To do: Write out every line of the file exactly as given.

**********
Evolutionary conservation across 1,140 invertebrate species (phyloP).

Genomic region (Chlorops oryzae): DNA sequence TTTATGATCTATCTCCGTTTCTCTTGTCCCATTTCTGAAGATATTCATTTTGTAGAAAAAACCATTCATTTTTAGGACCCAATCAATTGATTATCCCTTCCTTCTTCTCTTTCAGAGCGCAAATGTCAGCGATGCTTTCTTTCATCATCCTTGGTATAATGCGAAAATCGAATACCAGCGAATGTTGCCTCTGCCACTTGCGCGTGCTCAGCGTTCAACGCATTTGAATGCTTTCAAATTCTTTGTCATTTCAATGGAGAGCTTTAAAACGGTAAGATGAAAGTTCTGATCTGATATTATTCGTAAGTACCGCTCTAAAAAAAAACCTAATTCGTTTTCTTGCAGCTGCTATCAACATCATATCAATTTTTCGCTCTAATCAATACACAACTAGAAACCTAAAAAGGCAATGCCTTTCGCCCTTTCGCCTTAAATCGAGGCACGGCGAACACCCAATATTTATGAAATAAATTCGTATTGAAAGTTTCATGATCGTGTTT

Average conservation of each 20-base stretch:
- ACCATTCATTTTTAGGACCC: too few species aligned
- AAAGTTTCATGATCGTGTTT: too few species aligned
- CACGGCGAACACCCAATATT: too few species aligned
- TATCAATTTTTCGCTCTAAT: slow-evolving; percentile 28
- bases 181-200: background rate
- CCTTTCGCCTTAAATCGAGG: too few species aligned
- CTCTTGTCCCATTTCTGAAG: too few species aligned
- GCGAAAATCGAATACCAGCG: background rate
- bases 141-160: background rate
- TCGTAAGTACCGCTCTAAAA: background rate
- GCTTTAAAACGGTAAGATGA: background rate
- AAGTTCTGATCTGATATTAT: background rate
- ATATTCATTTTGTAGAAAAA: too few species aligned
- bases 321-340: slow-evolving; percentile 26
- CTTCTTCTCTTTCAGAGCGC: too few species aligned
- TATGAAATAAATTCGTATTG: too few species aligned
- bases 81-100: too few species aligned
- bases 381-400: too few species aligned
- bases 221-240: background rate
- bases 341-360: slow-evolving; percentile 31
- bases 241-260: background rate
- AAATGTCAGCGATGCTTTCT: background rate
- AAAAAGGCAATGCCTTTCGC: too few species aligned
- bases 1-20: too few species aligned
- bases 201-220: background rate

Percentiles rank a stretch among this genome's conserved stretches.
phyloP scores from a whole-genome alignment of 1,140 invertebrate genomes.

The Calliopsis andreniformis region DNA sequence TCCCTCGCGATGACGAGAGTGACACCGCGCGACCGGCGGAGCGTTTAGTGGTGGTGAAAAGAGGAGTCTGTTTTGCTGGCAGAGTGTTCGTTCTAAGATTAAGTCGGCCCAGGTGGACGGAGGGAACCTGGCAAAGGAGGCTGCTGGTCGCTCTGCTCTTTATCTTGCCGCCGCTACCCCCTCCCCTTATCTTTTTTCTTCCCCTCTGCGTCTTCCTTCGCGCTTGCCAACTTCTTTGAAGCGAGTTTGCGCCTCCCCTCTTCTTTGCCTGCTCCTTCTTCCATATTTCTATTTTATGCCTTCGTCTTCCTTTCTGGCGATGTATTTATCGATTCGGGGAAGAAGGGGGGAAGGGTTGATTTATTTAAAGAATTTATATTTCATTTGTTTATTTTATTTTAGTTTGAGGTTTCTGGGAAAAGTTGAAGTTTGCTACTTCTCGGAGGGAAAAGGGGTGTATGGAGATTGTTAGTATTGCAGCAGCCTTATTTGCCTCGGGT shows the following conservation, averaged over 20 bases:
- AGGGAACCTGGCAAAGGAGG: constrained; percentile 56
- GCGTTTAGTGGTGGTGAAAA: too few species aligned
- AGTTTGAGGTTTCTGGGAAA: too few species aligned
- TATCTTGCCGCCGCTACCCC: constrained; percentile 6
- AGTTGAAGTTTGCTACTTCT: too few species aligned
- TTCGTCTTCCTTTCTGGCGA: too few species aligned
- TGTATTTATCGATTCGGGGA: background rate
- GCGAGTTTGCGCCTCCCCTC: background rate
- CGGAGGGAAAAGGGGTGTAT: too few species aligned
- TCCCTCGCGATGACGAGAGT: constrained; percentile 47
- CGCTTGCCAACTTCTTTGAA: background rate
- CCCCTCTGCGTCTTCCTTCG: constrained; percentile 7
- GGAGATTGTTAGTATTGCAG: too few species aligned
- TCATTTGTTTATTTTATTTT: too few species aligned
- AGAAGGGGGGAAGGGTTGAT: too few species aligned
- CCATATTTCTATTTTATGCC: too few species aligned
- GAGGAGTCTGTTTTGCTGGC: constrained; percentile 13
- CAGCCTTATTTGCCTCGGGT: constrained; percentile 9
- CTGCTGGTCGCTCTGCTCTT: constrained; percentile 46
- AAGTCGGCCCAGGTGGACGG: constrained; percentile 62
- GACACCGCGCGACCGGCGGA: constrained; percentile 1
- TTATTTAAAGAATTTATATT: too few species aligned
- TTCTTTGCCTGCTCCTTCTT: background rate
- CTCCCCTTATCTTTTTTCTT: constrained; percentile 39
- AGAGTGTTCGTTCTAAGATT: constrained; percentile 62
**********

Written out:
Evolutionary conservation across 1,140 invertebrate species (phyloP).

Genomic region (Chlorops oryzae): DNA sequence TTTATGATCTATCTCCGTTTCTCTTGTCCCATTTCTGAAGATATTCATTTTGTAGAAAAAACCATTCATTTTTAGGACCCAATCAATTGATTATCCCTTCCTTCTTCTCTTTCAGAGCGCAAATGTCAGCGATGCTTTCTTTCATCATCCTTGGTATAATGCGAAAATCGAATACCAGCGAATGTTGCCTCTGCCACTTGCGCGTGCTCAGCGTTCAACGCATTTGAATGCTTTCAAATTCTTTGTCATTTCAATGGAGAGCTTTAAAACGGTAAGATGAAAGTTCTGATCTGATATTATTCGTAAGTACCGCTCTAAAAAAAAACCTAATTCGTTTTCTTGCAGCTGCTATCAACATCATATCAATTTTTCGCTCTAATCAATACACAACTAGAAACCTAAAAAGGCAATGCCTTTCGCCCTTTCGCCTTAAATCGAGGCACGGCGAACACCCAATATTTATGAAATAAATTCGTATTGAAAGTTTCATGATCGTGTTT

Average conservation of each 20-base stretch:
- ACCATTCATTTTTAGGACCC: too few species aligned
- AAAGTTTCATGATCGTGTTT: too few species aligned
- CACGGCGAACACCCAATATT: too few species aligned
- TATCAATTTTTCGCTCTAAT: slow-evolving; percentile 28
- bases 181-200: background rate
- CCTTTCGCCTTAAATCGAGG: too few species aligned
- CTCTTGTCCCATTTCTGAAG: too few species aligned
- GCGAAAATCGAATACCAGCG: background rate
- bases 141-160: background rate
- TCGTAAGTACCGCTCTAAAA: background rate
- GCTTTAAAACGGTAAGATGA: background rate
- AAGTTCTGATCTGATATTAT: background rate
- ATATTCATTTTGTAGAAAAA: too few species aligned
- bases 321-340: slow-evolving; percentile 26
- CTTCTTCTCTTTCAGAGCGC: too few species aligned
- TATGAAATAAATTCGTATTG: too few species aligned
- bases 81-100: too few species aligned
- bases 381-400: too few species aligned
- bases 221-240: background rate
- bases 341-360: slow-evolving; percentile 31
- bases 241-260: background rate
- AAATGTCAGCGATGCTTTCT: background rate
- AAAAAGGCAATGCCTTTCGC: too few species aligned
- bases 1-20: too few species aligned
- bases 201-220: background rate

Percentiles rank a stretch among this genome's conserved stretches.
phyloP scores from a whole-genome alignment of 1,140 invertebrate genomes.

The Calliopsis andreniformis region DNA sequence TCCCTCGCGATGACGAGAGTGACACCGCGCGACCGGCGGAGCGTTTAGTGGTGGTGAAAAGAGGAGTCTGTTTTGCTGGCAGAGTGTTCGTTCTAAGATTAAGTCGGCCCAGGTGGACGGAGGGAACCTGGCAAAGGAGGCTGCTGGTCGCTCTGCTCTTTATCTTGCCGCCGCTACCCCCTCCCCTTATCTTTTTTCTTCCCCTCTGCGTCTTCCTTCGCGCTTGCCAACTTCTTTGAAGCGAGTTTGCGCCTCCCCTCTTCTTTGCCTGCTCCTTCTTCCATATTTCTATTTTATGCCTTCGTCTTCCTTTCTGGCGATGTATTTATCGATTCGGGGAAGAAGGGGGGAAGGGTTGATTTATTTAAAGAATTTATATTTCATTTGTTTATTTTATTTTAGTTTGAGGTTTCTGGGAAAAGTTGAAGTTTGCTACTTCTCGGAGGGAAAAGGGGTGTATGGAGATTGTTAGTATTGCAGCAGCCTTATTTGCCTCGGGT shows the following conservation, averaged over 20 bases:
- AGGGAACCTGGCAAAGGAGG: constrained; percentile 56
- GCGTTTAGTGGTGGTGAAAA: too few species aligned
- AGTTTGAGGTTTCTGGGAAA: too few species aligned
- TATCTTGCCGCCGCTACCCC: constrained; percentile 6
- AGTTGAAGTTTGCTACTTCT: too few species aligned
- TTCGTCTTCCTTTCTGGCGA: too few species aligned
- TGTATTTATCGATTCGGGGA: background rate
- GCGAGTTTGCGCCTCCCCTC: background rate
- CGGAGGGAAAAGGGGTGTAT: too few species aligned
- TCCCTCGCGATGACGAGAGT: constrained; percentile 47
- CGCTTGCCAACTTCTTTGAA: background rate
- CCCCTCTGCGTCTTCCTTCG: constrained; percentile 7
- GGAGATTGTTAGTATTGCAG: too few species aligned
- TCATTTGTTTATTTTATTTT: too few species aligned
- AGAAGGGGGGAAGGGTTGAT: too few species aligned
- CCATATTTCTATTTTATGCC: too few species aligned
- GAGGAGTCTGTTTTGCTGGC: constrained; percentile 13
- CAGCCTTATTTGCCTCGGGT: constrained; percentile 9
- CTGCTGGTCGCTCTGCTCTT: constrained; percentile 46
- AAGTCGGCCCAGGTGGACGG: constrained; percentile 62
- GACACCGCGCGACCGGCGGA: constrained; percentile 1
- TTATTTAAAGAATTTATATT: too few species aligned
- TTCTTTGCCTGCTCCTTCTT: background rate
- CTCCCCTTATCTTTTTTCTT: constrained; percentile 39
- AGAGTGTTCGTTCTAAGATT: constrained; percentile 62